Working to a drawing by the original designer of the Cutty Sark, woodcarver Andy Peters is close to completing a new figurehead for the majestic tea clipper.
Based on Hercules Linton’s 1860s sketch (see picture below), the figurehead will replace the current sculpture of a scantily-clad woman, which is showing signs of suffering from rot.
The present masthead was carved by Arthur Levison during the 1954-7 restoration of the Cutty Sark and Mr Peters has taken the opportunity presented by the decision to replace her to go back to Linton’s original conception.
Dressed only in a short nightdress - called a ‘cutty sark’ in old Scots - the figurehead represents Nannie, a witch who chases a drunken farmer in Robert Burns' poem Tam O'Shanter.
Mr Peters, one of Britain's last professional ship's carvers, began work on the figurehead at his studio in Oxfordshire last February, laminating sections of timber to form the carving block before starting work on shaping the wood.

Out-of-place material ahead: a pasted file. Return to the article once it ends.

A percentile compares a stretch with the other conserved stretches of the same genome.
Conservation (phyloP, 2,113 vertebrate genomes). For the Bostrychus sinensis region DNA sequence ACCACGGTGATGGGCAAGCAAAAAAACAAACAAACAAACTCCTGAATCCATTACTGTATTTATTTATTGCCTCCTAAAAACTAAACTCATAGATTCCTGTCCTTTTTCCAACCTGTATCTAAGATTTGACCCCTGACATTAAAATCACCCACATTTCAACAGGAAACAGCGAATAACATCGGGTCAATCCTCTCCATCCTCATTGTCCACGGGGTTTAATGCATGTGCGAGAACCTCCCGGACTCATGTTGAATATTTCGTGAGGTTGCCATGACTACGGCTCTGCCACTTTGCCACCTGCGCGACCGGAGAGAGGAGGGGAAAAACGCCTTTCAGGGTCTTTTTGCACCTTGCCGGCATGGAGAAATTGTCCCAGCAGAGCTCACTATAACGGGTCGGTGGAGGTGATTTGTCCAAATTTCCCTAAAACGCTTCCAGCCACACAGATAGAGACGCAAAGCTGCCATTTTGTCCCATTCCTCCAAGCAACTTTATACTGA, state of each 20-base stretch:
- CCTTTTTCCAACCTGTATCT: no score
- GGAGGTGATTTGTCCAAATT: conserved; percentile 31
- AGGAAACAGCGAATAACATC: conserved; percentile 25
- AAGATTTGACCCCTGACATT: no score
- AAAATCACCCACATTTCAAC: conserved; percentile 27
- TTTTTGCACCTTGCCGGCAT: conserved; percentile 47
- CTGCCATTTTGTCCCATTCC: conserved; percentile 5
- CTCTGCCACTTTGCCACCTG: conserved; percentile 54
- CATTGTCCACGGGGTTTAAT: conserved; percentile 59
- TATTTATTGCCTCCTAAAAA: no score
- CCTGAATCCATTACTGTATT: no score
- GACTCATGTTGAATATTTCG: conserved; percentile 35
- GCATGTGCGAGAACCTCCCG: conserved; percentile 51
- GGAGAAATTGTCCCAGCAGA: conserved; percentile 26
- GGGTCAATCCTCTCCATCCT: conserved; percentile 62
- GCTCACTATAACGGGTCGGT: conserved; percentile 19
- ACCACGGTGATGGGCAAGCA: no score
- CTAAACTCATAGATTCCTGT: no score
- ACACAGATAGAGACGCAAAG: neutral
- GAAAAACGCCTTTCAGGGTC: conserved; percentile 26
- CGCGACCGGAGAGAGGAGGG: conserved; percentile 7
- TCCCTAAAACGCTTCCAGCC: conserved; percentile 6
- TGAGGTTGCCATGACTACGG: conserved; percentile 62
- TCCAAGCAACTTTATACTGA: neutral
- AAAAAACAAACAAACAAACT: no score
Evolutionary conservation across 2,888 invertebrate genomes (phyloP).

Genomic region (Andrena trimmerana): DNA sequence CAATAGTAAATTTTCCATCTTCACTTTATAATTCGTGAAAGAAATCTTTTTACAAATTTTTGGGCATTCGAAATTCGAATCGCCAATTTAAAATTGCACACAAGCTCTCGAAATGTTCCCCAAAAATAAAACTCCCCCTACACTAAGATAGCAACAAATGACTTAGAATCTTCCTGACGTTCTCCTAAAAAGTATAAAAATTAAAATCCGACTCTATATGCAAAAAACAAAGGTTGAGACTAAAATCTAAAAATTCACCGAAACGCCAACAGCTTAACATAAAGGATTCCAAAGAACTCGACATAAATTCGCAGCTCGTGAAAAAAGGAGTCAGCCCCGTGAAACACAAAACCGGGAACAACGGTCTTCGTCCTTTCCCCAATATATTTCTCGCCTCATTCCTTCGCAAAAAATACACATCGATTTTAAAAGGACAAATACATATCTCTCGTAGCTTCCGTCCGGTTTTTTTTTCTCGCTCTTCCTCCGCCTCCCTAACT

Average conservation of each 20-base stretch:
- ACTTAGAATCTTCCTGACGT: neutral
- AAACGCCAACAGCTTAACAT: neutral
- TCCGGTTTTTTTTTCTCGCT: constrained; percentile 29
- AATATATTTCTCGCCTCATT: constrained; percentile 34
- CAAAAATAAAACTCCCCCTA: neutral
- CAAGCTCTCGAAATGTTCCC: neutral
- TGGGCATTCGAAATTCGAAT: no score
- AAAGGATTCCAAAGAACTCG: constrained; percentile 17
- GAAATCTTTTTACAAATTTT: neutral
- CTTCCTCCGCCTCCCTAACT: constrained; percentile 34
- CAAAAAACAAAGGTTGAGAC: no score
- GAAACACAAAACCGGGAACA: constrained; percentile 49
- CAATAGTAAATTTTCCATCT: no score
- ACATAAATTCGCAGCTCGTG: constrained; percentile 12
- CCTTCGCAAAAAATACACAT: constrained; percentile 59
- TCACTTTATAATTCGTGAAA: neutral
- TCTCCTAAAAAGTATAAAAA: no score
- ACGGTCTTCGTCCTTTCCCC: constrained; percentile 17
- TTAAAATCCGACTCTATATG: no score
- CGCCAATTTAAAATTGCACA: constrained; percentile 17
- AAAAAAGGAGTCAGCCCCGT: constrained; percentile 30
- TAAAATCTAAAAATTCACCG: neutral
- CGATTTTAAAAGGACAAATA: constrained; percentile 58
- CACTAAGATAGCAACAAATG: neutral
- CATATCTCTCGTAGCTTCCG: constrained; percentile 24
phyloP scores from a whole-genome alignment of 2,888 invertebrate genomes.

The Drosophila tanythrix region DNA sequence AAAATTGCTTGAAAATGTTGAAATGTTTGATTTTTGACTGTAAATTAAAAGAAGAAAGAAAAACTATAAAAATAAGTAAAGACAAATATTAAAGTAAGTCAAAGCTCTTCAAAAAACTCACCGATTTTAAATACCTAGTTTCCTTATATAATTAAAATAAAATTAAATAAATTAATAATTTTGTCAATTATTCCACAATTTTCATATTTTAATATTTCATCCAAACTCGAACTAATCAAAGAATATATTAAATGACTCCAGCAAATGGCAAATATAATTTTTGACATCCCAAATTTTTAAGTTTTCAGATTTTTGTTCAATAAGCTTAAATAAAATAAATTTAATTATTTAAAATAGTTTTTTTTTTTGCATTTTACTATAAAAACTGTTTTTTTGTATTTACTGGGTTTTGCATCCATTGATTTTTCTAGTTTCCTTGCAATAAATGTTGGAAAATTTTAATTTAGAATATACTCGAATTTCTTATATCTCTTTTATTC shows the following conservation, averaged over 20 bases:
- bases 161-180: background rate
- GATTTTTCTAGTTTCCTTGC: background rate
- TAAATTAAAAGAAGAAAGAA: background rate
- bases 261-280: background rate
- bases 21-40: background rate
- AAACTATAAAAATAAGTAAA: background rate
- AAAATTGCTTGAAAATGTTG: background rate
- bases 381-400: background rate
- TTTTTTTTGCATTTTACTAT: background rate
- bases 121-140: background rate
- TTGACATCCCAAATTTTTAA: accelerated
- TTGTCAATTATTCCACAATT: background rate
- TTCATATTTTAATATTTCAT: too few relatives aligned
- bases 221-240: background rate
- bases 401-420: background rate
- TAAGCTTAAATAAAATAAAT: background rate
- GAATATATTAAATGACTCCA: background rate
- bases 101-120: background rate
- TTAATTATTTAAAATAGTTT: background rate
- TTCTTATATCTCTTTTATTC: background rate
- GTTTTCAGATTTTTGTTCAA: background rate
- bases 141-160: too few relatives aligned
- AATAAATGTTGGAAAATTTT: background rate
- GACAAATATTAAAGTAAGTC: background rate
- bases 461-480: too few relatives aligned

“It is important to create ornamentation that compliments the lines and beauty of a vessel rather than overshadowing it,” says Mr Peters. “All my work is carved by hand using traditional tools. It is the only way to create period pieces with a true feel of authenticity.”
Once the carving is completed the figure of Nannie will be painted white with gold leaf detailing and, in the coming months, fitted to the Cutty Sark, the world’s only surviving tea clipper, at her permanent berth in Greenwich, south east London.
Mr Peters, whose work includes a replica of Gotheborg, a Swedish East India Company ship from 1738, set up his firm Maritima Woodcarving in 1990, with the aim of keeping alive the trade of the ‘ship’s carver’.
“At one time every major shipyard would have had a ships carver to supply the mass of ornamentation required to adorn Men of War, East India ships and lesser merchantmen,” he said. “Over the years I have constantly researched the subject of ship ornamentation, allowing Maritima to create carvings in historical styles, and subject matter faithful to specific periods for replica ships.”